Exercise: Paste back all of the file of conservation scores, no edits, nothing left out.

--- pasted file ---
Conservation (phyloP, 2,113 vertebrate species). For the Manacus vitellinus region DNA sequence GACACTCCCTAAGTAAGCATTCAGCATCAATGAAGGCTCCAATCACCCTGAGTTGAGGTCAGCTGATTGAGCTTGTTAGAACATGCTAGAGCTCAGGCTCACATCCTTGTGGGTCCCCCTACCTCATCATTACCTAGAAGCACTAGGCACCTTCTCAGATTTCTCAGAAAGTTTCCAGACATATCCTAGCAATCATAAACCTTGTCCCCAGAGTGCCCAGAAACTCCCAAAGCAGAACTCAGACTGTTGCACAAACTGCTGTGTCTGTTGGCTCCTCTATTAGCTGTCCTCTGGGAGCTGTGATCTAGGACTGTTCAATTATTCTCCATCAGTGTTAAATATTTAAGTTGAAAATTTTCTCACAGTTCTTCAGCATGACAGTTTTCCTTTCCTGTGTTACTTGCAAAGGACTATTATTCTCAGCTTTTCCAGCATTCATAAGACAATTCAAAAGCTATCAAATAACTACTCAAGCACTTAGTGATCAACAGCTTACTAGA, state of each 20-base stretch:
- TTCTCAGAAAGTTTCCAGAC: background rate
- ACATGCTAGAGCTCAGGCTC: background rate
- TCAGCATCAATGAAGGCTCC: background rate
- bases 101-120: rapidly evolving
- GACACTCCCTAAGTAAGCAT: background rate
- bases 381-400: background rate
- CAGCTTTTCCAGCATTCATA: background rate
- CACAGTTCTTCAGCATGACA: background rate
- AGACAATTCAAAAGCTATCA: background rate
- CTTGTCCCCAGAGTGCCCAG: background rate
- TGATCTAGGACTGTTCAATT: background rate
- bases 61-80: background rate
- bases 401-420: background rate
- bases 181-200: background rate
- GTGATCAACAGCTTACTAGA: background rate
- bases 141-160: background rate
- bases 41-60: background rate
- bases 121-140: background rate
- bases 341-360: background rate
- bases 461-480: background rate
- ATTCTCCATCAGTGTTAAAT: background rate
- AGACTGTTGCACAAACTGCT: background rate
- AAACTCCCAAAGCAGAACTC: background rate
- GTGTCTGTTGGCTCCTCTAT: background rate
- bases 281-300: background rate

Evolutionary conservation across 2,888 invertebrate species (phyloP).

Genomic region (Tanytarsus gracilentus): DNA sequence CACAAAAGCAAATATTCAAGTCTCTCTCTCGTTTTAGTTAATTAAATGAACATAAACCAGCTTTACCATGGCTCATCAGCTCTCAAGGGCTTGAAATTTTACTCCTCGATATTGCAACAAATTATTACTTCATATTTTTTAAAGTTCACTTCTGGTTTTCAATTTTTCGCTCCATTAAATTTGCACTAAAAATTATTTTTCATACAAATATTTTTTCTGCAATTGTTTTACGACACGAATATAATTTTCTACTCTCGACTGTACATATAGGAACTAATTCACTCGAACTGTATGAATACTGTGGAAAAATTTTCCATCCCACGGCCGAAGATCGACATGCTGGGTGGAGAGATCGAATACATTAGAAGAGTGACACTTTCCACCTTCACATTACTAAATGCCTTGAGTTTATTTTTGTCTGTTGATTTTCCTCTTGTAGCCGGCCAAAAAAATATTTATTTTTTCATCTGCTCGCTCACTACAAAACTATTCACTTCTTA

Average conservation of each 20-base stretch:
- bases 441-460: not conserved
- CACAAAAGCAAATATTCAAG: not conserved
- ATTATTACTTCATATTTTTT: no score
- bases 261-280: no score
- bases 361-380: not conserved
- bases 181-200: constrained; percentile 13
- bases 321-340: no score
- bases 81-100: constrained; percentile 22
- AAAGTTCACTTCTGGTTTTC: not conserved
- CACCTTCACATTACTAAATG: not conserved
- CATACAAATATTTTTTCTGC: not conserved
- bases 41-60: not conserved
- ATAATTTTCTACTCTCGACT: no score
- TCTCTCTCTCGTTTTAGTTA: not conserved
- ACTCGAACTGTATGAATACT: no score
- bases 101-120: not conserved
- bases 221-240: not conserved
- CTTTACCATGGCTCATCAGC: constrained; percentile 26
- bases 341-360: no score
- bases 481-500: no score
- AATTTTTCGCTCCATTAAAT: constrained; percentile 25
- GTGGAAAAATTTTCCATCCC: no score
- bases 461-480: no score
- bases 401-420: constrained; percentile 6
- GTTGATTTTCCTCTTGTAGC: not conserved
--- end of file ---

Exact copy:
Conservation (phyloP, 2,113 vertebrate species). For the Manacus vitellinus region DNA sequence GACACTCCCTAAGTAAGCATTCAGCATCAATGAAGGCTCCAATCACCCTGAGTTGAGGTCAGCTGATTGAGCTTGTTAGAACATGCTAGAGCTCAGGCTCACATCCTTGTGGGTCCCCCTACCTCATCATTACCTAGAAGCACTAGGCACCTTCTCAGATTTCTCAGAAAGTTTCCAGACATATCCTAGCAATCATAAACCTTGTCCCCAGAGTGCCCAGAAACTCCCAAAGCAGAACTCAGACTGTTGCACAAACTGCTGTGTCTGTTGGCTCCTCTATTAGCTGTCCTCTGGGAGCTGTGATCTAGGACTGTTCAATTATTCTCCATCAGTGTTAAATATTTAAGTTGAAAATTTTCTCACAGTTCTTCAGCATGACAGTTTTCCTTTCCTGTGTTACTTGCAAAGGACTATTATTCTCAGCTTTTCCAGCATTCATAAGACAATTCAAAAGCTATCAAATAACTACTCAAGCACTTAGTGATCAACAGCTTACTAGA, state of each 20-base stretch:
- TTCTCAGAAAGTTTCCAGAC: background rate
- ACATGCTAGAGCTCAGGCTC: background rate
- TCAGCATCAATGAAGGCTCC: background rate
- bases 101-120: rapidly evolving
- GACACTCCCTAAGTAAGCAT: background rate
- bases 381-400: background rate
- CAGCTTTTCCAGCATTCATA: background rate
- CACAGTTCTTCAGCATGACA: background rate
- AGACAATTCAAAAGCTATCA: background rate
- CTTGTCCCCAGAGTGCCCAG: background rate
- TGATCTAGGACTGTTCAATT: background rate
- bases 61-80: background rate
- bases 401-420: background rate
- bases 181-200: background rate
- GTGATCAACAGCTTACTAGA: background rate
- bases 141-160: background rate
- bases 41-60: background rate
- bases 121-140: background rate
- bases 341-360: background rate
- bases 461-480: background rate
- ATTCTCCATCAGTGTTAAAT: background rate
- AGACTGTTGCACAAACTGCT: background rate
- AAACTCCCAAAGCAGAACTC: background rate
- GTGTCTGTTGGCTCCTCTAT: background rate
- bases 281-300: background rate

Evolutionary conservation across 2,888 invertebrate species (phyloP).

Genomic region (Tanytarsus gracilentus): DNA sequence CACAAAAGCAAATATTCAAGTCTCTCTCTCGTTTTAGTTAATTAAATGAACATAAACCAGCTTTACCATGGCTCATCAGCTCTCAAGGGCTTGAAATTTTACTCCTCGATATTGCAACAAATTATTACTTCATATTTTTTAAAGTTCACTTCTGGTTTTCAATTTTTCGCTCCATTAAATTTGCACTAAAAATTATTTTTCATACAAATATTTTTTCTGCAATTGTTTTACGACACGAATATAATTTTCTACTCTCGACTGTACATATAGGAACTAATTCACTCGAACTGTATGAATACTGTGGAAAAATTTTCCATCCCACGGCCGAAGATCGACATGCTGGGTGGAGAGATCGAATACATTAGAAGAGTGACACTTTCCACCTTCACATTACTAAATGCCTTGAGTTTATTTTTGTCTGTTGATTTTCCTCTTGTAGCCGGCCAAAAAAATATTTATTTTTTCATCTGCTCGCTCACTACAAAACTATTCACTTCTTA

Average conservation of each 20-base stretch:
- bases 441-460: not conserved
- CACAAAAGCAAATATTCAAG: not conserved
- ATTATTACTTCATATTTTTT: no score
- bases 261-280: no score
- bases 361-380: not conserved
- bases 181-200: constrained; percentile 13
- bases 321-340: no score
- bases 81-100: constrained; percentile 22
- AAAGTTCACTTCTGGTTTTC: not conserved
- CACCTTCACATTACTAAATG: not conserved
- CATACAAATATTTTTTCTGC: not conserved
- bases 41-60: not conserved
- ATAATTTTCTACTCTCGACT: no score
- TCTCTCTCTCGTTTTAGTTA: not conserved
- ACTCGAACTGTATGAATACT: no score
- bases 101-120: not conserved
- bases 221-240: not conserved
- CTTTACCATGGCTCATCAGC: constrained; percentile 26
- bases 341-360: no score
- bases 481-500: no score
- AATTTTTCGCTCCATTAAAT: constrained; percentile 25
- GTGGAAAAATTTTCCATCCC: no score
- bases 461-480: no score
- bases 401-420: constrained; percentile 6
- GTTGATTTTCCTCTTGTAGC: not conserved